How India's getting wired

DQW Bureau
08 Feb 2011

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for structured cabling products has remained more or less flat
due to the cautious approach by enterprise buyers in the light of the
slowdown. This was almost evident across all verticals. In terms of
technologies and bandwidth demands, India appeared to be at par with
the developed world. The market became clearly segmented into
commodity products (Cat 5), mainstream products (Cat 6 and Cat 6A),
and emerging products (Cat 7).

On the copper front, enterprises
started to look at the possibility of sustaining 10G over 100 meters.
Vendors also successfully demonstrated this to their customers. The
market progressed towards 10 Gb over Ethernet during FY '10 the last
year, but this remained somewhat confined to datacenter deployments.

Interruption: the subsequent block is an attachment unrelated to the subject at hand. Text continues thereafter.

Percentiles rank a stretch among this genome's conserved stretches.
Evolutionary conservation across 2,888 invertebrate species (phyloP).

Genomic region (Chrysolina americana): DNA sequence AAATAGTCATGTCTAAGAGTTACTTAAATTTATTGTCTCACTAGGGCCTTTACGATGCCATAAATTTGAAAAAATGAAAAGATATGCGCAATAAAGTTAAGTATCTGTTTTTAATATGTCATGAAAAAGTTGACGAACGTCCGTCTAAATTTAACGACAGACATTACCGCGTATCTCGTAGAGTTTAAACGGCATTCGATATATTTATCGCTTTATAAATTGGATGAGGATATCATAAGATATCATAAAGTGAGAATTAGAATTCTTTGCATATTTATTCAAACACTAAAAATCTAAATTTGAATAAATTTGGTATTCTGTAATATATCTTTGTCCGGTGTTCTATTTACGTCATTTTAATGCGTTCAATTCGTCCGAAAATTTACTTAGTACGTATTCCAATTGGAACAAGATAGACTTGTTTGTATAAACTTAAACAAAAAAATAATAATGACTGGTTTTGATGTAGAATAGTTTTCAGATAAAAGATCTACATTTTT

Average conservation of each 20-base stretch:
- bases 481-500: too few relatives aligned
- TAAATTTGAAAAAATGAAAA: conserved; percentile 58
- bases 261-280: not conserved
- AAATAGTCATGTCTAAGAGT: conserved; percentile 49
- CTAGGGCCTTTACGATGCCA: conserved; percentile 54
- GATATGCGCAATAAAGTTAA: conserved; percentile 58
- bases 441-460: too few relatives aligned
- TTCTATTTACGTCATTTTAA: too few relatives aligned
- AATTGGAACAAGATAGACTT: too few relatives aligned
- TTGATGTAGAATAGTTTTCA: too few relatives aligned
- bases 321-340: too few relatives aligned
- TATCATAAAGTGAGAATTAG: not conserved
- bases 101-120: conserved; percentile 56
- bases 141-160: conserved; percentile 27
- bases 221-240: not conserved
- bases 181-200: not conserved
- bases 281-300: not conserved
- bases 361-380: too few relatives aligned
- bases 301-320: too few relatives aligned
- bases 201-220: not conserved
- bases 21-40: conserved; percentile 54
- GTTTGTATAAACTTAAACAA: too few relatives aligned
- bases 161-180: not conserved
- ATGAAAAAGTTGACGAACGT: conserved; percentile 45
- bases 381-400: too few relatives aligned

Hospitals, remote sensing agencies, and manufacturing organizations
that use CAD/CAM applications with high bandwidth requirements saw
some good business. The hospitality, government, and education sector
also showed growth; telecom too grew with the setting up of new
offices by the new licensed telecom service providers. style="background: transparent none repeat scroll 0% 0%; -moz-background-clip: border; -moz-background-origin: padding; -moz-background-inline-policy: continuous;">
On the fiber front, the last year saw an increase in the fiber
content of enterprise networks, particularly with the datacenters
being set up by organizations.

TIA released the TIA-568-C.0/C.1
standard. This replaces the older (but commonly used) TIA-568-B.1
standard and its addenda. The new standard would be a generic
structured cable document emphasizing efficiency and effectiveness.
This will put all common cabling information within a single source,
thereby, allowing cable usage in different types of facilities and
premises within a multi-product/ multi-vendor environment. The new
standards document will also cover cabling requirements, structures,
topologies, distances, installations, performances, and testing.

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